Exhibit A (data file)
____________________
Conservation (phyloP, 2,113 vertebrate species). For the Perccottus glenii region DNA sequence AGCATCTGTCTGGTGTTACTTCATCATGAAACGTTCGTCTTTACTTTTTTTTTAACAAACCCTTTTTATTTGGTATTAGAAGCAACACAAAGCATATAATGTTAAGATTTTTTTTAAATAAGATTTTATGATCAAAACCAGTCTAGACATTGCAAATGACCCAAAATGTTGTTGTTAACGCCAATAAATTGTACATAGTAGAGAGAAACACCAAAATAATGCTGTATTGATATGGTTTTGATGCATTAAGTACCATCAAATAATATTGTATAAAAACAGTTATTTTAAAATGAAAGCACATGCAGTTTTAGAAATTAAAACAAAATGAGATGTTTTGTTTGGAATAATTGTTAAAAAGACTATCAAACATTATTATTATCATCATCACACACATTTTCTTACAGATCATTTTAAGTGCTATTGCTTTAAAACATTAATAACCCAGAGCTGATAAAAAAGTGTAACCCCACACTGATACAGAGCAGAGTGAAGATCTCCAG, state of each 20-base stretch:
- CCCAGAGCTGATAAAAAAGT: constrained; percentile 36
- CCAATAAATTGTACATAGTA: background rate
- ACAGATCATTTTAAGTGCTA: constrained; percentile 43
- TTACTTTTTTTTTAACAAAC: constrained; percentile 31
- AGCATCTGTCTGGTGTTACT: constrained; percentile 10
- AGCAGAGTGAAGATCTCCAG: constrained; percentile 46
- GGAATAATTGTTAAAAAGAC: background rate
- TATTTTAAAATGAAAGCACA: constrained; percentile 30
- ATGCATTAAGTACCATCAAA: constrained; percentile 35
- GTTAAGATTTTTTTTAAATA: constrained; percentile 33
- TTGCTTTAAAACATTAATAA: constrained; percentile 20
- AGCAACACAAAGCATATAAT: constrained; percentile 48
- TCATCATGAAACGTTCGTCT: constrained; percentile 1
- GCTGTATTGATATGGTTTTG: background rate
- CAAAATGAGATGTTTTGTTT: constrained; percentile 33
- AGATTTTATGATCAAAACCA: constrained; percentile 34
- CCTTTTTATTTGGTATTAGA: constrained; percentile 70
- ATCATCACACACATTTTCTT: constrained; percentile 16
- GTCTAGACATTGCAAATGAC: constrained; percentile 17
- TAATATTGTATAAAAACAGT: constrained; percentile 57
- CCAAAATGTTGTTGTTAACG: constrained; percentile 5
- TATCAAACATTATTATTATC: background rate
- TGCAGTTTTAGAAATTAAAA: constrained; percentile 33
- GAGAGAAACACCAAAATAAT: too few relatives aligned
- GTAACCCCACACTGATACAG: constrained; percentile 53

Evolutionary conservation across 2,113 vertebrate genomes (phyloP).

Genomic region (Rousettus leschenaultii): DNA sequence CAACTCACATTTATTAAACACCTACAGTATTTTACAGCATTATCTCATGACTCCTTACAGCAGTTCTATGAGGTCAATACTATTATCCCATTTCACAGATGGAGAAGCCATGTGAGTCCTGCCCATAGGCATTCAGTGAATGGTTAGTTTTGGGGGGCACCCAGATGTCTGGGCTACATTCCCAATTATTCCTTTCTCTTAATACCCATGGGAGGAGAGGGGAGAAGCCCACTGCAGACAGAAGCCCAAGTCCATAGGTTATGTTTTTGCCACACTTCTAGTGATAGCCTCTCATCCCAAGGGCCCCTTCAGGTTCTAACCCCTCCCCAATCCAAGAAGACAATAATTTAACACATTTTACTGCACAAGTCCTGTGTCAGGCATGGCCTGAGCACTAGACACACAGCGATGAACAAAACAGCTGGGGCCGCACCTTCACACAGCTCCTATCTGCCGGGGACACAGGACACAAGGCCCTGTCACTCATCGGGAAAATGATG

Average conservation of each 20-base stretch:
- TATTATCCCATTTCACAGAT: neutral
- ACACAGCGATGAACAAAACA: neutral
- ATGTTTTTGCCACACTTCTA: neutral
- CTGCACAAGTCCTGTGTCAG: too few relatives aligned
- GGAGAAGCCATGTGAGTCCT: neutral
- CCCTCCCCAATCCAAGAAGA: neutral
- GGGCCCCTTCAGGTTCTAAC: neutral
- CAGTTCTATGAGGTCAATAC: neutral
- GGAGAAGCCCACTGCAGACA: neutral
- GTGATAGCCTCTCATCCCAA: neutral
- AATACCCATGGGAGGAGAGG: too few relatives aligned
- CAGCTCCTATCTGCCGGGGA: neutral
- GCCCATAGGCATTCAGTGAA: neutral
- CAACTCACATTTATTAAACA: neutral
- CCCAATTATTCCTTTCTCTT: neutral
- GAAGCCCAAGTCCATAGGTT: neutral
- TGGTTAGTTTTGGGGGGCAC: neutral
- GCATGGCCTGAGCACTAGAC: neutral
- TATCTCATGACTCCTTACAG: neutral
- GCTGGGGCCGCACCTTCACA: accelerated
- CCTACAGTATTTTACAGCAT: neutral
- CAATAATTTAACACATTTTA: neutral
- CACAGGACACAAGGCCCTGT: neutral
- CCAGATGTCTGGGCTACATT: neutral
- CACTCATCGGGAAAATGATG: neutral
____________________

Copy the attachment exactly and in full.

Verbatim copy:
Conservation (phyloP, 2,113 vertebrate species). For the Perccottus glenii region DNA sequence AGCATCTGTCTGGTGTTACTTCATCATGAAACGTTCGTCTTTACTTTTTTTTTAACAAACCCTTTTTATTTGGTATTAGAAGCAACACAAAGCATATAATGTTAAGATTTTTTTTAAATAAGATTTTATGATCAAAACCAGTCTAGACATTGCAAATGACCCAAAATGTTGTTGTTAACGCCAATAAATTGTACATAGTAGAGAGAAACACCAAAATAATGCTGTATTGATATGGTTTTGATGCATTAAGTACCATCAAATAATATTGTATAAAAACAGTTATTTTAAAATGAAAGCACATGCAGTTTTAGAAATTAAAACAAAATGAGATGTTTTGTTTGGAATAATTGTTAAAAAGACTATCAAACATTATTATTATCATCATCACACACATTTTCTTACAGATCATTTTAAGTGCTATTGCTTTAAAACATTAATAACCCAGAGCTGATAAAAAAGTGTAACCCCACACTGATACAGAGCAGAGTGAAGATCTCCAG, state of each 20-base stretch:
- CCCAGAGCTGATAAAAAAGT: constrained; percentile 36
- CCAATAAATTGTACATAGTA: background rate
- ACAGATCATTTTAAGTGCTA: constrained; percentile 43
- TTACTTTTTTTTTAACAAAC: constrained; percentile 31
- AGCATCTGTCTGGTGTTACT: constrained; percentile 10
- AGCAGAGTGAAGATCTCCAG: constrained; percentile 46
- GGAATAATTGTTAAAAAGAC: background rate
- TATTTTAAAATGAAAGCACA: constrained; percentile 30
- ATGCATTAAGTACCATCAAA: constrained; percentile 35
- GTTAAGATTTTTTTTAAATA: constrained; percentile 33
- TTGCTTTAAAACATTAATAA: constrained; percentile 20
- AGCAACACAAAGCATATAAT: constrained; percentile 48
- TCATCATGAAACGTTCGTCT: constrained; percentile 1
- GCTGTATTGATATGGTTTTG: background rate
- CAAAATGAGATGTTTTGTTT: constrained; percentile 33
- AGATTTTATGATCAAAACCA: constrained; percentile 34
- CCTTTTTATTTGGTATTAGA: constrained; percentile 70
- ATCATCACACACATTTTCTT: constrained; percentile 16
- GTCTAGACATTGCAAATGAC: constrained; percentile 17
- TAATATTGTATAAAAACAGT: constrained; percentile 57
- CCAAAATGTTGTTGTTAACG: constrained; percentile 5
- TATCAAACATTATTATTATC: background rate
- TGCAGTTTTAGAAATTAAAA: constrained; percentile 33
- GAGAGAAACACCAAAATAAT: too few relatives aligned
- GTAACCCCACACTGATACAG: constrained; percentile 53

Evolutionary conservation across 2,113 vertebrate genomes (phyloP).

Genomic region (Rousettus leschenaultii): DNA sequence CAACTCACATTTATTAAACACCTACAGTATTTTACAGCATTATCTCATGACTCCTTACAGCAGTTCTATGAGGTCAATACTATTATCCCATTTCACAGATGGAGAAGCCATGTGAGTCCTGCCCATAGGCATTCAGTGAATGGTTAGTTTTGGGGGGCACCCAGATGTCTGGGCTACATTCCCAATTATTCCTTTCTCTTAATACCCATGGGAGGAGAGGGGAGAAGCCCACTGCAGACAGAAGCCCAAGTCCATAGGTTATGTTTTTGCCACACTTCTAGTGATAGCCTCTCATCCCAAGGGCCCCTTCAGGTTCTAACCCCTCCCCAATCCAAGAAGACAATAATTTAACACATTTTACTGCACAAGTCCTGTGTCAGGCATGGCCTGAGCACTAGACACACAGCGATGAACAAAACAGCTGGGGCCGCACCTTCACACAGCTCCTATCTGCCGGGGACACAGGACACAAGGCCCTGTCACTCATCGGGAAAATGATG

Average conservation of each 20-base stretch:
- TATTATCCCATTTCACAGAT: neutral
- ACACAGCGATGAACAAAACA: neutral
- ATGTTTTTGCCACACTTCTA: neutral
- CTGCACAAGTCCTGTGTCAG: too few relatives aligned
- GGAGAAGCCATGTGAGTCCT: neutral
- CCCTCCCCAATCCAAGAAGA: neutral
- GGGCCCCTTCAGGTTCTAAC: neutral
- CAGTTCTATGAGGTCAATAC: neutral
- GGAGAAGCCCACTGCAGACA: neutral
- GTGATAGCCTCTCATCCCAA: neutral
- AATACCCATGGGAGGAGAGG: too few relatives aligned
- CAGCTCCTATCTGCCGGGGA: neutral
- GCCCATAGGCATTCAGTGAA: neutral
- CAACTCACATTTATTAAACA: neutral
- CCCAATTATTCCTTTCTCTT: neutral
- GAAGCCCAAGTCCATAGGTT: neutral
- TGGTTAGTTTTGGGGGGCAC: neutral
- GCATGGCCTGAGCACTAGAC: neutral
- TATCTCATGACTCCTTACAG: neutral
- GCTGGGGCCGCACCTTCACA: accelerated
- CCTACAGTATTTTACAGCAT: neutral
- CAATAATTTAACACATTTTA: neutral
- CACAGGACACAAGGCCCTGT: neutral
- CCAGATGTCTGGGCTACATT: neutral
- CACTCATCGGGAAAATGATG: neutral